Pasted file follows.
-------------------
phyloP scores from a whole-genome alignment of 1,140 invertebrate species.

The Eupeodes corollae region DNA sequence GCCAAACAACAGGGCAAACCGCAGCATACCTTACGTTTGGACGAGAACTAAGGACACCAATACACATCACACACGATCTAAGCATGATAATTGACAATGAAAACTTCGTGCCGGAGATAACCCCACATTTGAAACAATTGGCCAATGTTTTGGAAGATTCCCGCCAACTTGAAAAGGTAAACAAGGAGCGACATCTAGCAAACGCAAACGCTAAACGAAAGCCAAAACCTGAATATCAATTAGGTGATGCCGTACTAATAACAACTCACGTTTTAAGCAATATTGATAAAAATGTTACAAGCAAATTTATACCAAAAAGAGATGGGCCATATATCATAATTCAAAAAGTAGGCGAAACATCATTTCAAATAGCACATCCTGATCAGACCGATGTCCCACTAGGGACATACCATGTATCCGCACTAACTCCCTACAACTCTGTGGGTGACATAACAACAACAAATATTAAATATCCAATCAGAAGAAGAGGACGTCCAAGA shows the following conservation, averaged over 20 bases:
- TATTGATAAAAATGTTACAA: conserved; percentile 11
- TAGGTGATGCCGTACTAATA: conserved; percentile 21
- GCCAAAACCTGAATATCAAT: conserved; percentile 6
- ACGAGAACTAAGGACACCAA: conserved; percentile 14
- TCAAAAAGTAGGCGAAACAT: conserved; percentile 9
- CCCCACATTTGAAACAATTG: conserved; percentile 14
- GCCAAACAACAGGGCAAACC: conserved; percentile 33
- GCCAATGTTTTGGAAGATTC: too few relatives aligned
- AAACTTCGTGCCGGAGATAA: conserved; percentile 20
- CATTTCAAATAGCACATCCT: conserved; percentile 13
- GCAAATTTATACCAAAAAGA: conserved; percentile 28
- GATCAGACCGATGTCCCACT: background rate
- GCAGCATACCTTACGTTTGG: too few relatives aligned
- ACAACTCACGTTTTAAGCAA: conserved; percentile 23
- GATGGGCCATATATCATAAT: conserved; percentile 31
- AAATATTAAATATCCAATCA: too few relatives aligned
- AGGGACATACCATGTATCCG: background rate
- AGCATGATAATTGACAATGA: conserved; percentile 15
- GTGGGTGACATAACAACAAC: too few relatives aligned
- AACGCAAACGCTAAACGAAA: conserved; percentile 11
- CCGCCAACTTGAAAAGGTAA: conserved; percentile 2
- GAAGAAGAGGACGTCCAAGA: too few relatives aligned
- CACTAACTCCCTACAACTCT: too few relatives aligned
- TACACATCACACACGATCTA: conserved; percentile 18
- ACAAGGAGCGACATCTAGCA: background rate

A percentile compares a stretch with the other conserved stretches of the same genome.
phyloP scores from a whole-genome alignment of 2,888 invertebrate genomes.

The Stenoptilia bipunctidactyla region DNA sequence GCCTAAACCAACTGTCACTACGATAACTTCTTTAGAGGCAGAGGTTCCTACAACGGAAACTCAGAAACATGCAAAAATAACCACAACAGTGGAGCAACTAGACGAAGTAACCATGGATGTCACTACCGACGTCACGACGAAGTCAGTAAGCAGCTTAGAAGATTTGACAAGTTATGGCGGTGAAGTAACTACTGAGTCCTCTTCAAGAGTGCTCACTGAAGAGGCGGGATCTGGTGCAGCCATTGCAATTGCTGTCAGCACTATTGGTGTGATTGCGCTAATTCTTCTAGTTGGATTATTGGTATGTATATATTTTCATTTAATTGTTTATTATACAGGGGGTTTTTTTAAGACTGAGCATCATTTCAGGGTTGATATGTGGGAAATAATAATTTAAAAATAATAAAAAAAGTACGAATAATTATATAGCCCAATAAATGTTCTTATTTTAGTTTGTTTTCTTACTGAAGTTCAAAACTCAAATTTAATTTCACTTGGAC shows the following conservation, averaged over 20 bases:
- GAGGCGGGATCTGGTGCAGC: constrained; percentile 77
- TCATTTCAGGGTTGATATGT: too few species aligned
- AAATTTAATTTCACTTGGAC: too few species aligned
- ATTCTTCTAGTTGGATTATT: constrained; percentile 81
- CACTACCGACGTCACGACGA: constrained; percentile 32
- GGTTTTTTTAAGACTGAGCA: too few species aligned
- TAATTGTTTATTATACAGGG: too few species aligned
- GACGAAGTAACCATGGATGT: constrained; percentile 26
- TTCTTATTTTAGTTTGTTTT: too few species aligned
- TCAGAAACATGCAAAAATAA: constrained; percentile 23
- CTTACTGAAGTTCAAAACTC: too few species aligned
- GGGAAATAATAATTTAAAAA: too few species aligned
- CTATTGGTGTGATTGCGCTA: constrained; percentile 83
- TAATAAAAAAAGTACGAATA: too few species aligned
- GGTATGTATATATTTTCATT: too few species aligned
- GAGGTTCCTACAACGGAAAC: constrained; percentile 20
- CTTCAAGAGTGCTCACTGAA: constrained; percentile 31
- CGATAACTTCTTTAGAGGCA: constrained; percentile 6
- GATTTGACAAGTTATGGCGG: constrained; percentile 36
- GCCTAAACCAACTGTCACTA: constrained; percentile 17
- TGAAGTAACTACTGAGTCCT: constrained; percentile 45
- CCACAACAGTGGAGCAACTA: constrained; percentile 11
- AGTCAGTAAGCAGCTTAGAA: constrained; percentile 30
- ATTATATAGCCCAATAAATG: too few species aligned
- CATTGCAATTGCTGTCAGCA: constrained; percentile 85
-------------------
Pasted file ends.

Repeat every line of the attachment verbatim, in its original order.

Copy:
phyloP scores from a whole-genome alignment of 1,140 invertebrate species.

The Eupeodes corollae region DNA sequence GCCAAACAACAGGGCAAACCGCAGCATACCTTACGTTTGGACGAGAACTAAGGACACCAATACACATCACACACGATCTAAGCATGATAATTGACAATGAAAACTTCGTGCCGGAGATAACCCCACATTTGAAACAATTGGCCAATGTTTTGGAAGATTCCCGCCAACTTGAAAAGGTAAACAAGGAGCGACATCTAGCAAACGCAAACGCTAAACGAAAGCCAAAACCTGAATATCAATTAGGTGATGCCGTACTAATAACAACTCACGTTTTAAGCAATATTGATAAAAATGTTACAAGCAAATTTATACCAAAAAGAGATGGGCCATATATCATAATTCAAAAAGTAGGCGAAACATCATTTCAAATAGCACATCCTGATCAGACCGATGTCCCACTAGGGACATACCATGTATCCGCACTAACTCCCTACAACTCTGTGGGTGACATAACAACAACAAATATTAAATATCCAATCAGAAGAAGAGGACGTCCAAGA shows the following conservation, averaged over 20 bases:
- TATTGATAAAAATGTTACAA: conserved; percentile 11
- TAGGTGATGCCGTACTAATA: conserved; percentile 21
- GCCAAAACCTGAATATCAAT: conserved; percentile 6
- ACGAGAACTAAGGACACCAA: conserved; percentile 14
- TCAAAAAGTAGGCGAAACAT: conserved; percentile 9
- CCCCACATTTGAAACAATTG: conserved; percentile 14
- GCCAAACAACAGGGCAAACC: conserved; percentile 33
- GCCAATGTTTTGGAAGATTC: too few relatives aligned
- AAACTTCGTGCCGGAGATAA: conserved; percentile 20
- CATTTCAAATAGCACATCCT: conserved; percentile 13
- GCAAATTTATACCAAAAAGA: conserved; percentile 28
- GATCAGACCGATGTCCCACT: background rate
- GCAGCATACCTTACGTTTGG: too few relatives aligned
- ACAACTCACGTTTTAAGCAA: conserved; percentile 23
- GATGGGCCATATATCATAAT: conserved; percentile 31
- AAATATTAAATATCCAATCA: too few relatives aligned
- AGGGACATACCATGTATCCG: background rate
- AGCATGATAATTGACAATGA: conserved; percentile 15
- GTGGGTGACATAACAACAAC: too few relatives aligned
- AACGCAAACGCTAAACGAAA: conserved; percentile 11
- CCGCCAACTTGAAAAGGTAA: conserved; percentile 2
- GAAGAAGAGGACGTCCAAGA: too few relatives aligned
- CACTAACTCCCTACAACTCT: too few relatives aligned
- TACACATCACACACGATCTA: conserved; percentile 18
- ACAAGGAGCGACATCTAGCA: background rate

A percentile compares a stretch with the other conserved stretches of the same genome.
phyloP scores from a whole-genome alignment of 2,888 invertebrate genomes.

The Stenoptilia bipunctidactyla region DNA sequence GCCTAAACCAACTGTCACTACGATAACTTCTTTAGAGGCAGAGGTTCCTACAACGGAAACTCAGAAACATGCAAAAATAACCACAACAGTGGAGCAACTAGACGAAGTAACCATGGATGTCACTACCGACGTCACGACGAAGTCAGTAAGCAGCTTAGAAGATTTGACAAGTTATGGCGGTGAAGTAACTACTGAGTCCTCTTCAAGAGTGCTCACTGAAGAGGCGGGATCTGGTGCAGCCATTGCAATTGCTGTCAGCACTATTGGTGTGATTGCGCTAATTCTTCTAGTTGGATTATTGGTATGTATATATTTTCATTTAATTGTTTATTATACAGGGGGTTTTTTTAAGACTGAGCATCATTTCAGGGTTGATATGTGGGAAATAATAATTTAAAAATAATAAAAAAAGTACGAATAATTATATAGCCCAATAAATGTTCTTATTTTAGTTTGTTTTCTTACTGAAGTTCAAAACTCAAATTTAATTTCACTTGGAC shows the following conservation, averaged over 20 bases:
- GAGGCGGGATCTGGTGCAGC: constrained; percentile 77
- TCATTTCAGGGTTGATATGT: too few species aligned
- AAATTTAATTTCACTTGGAC: too few species aligned
- ATTCTTCTAGTTGGATTATT: constrained; percentile 81
- CACTACCGACGTCACGACGA: constrained; percentile 32
- GGTTTTTTTAAGACTGAGCA: too few species aligned
- TAATTGTTTATTATACAGGG: too few species aligned
- GACGAAGTAACCATGGATGT: constrained; percentile 26
- TTCTTATTTTAGTTTGTTTT: too few species aligned
- TCAGAAACATGCAAAAATAA: constrained; percentile 23
- CTTACTGAAGTTCAAAACTC: too few species aligned
- GGGAAATAATAATTTAAAAA: too few species aligned
- CTATTGGTGTGATTGCGCTA: constrained; percentile 83
- TAATAAAAAAAGTACGAATA: too few species aligned
- GGTATGTATATATTTTCATT: too few species aligned
- GAGGTTCCTACAACGGAAAC: constrained; percentile 20
- CTTCAAGAGTGCTCACTGAA: constrained; percentile 31
- CGATAACTTCTTTAGAGGCA: constrained; percentile 6
- GATTTGACAAGTTATGGCGG: constrained; percentile 36
- GCCTAAACCAACTGTCACTA: constrained; percentile 17
- TGAAGTAACTACTGAGTCCT: constrained; percentile 45
- CCACAACAGTGGAGCAACTA: constrained; percentile 11
- AGTCAGTAAGCAGCTTAGAA: constrained; percentile 30
- ATTATATAGCCCAATAAATG: too few species aligned
- CATTGCAATTGCTGTCAGCA: constrained; percentile 85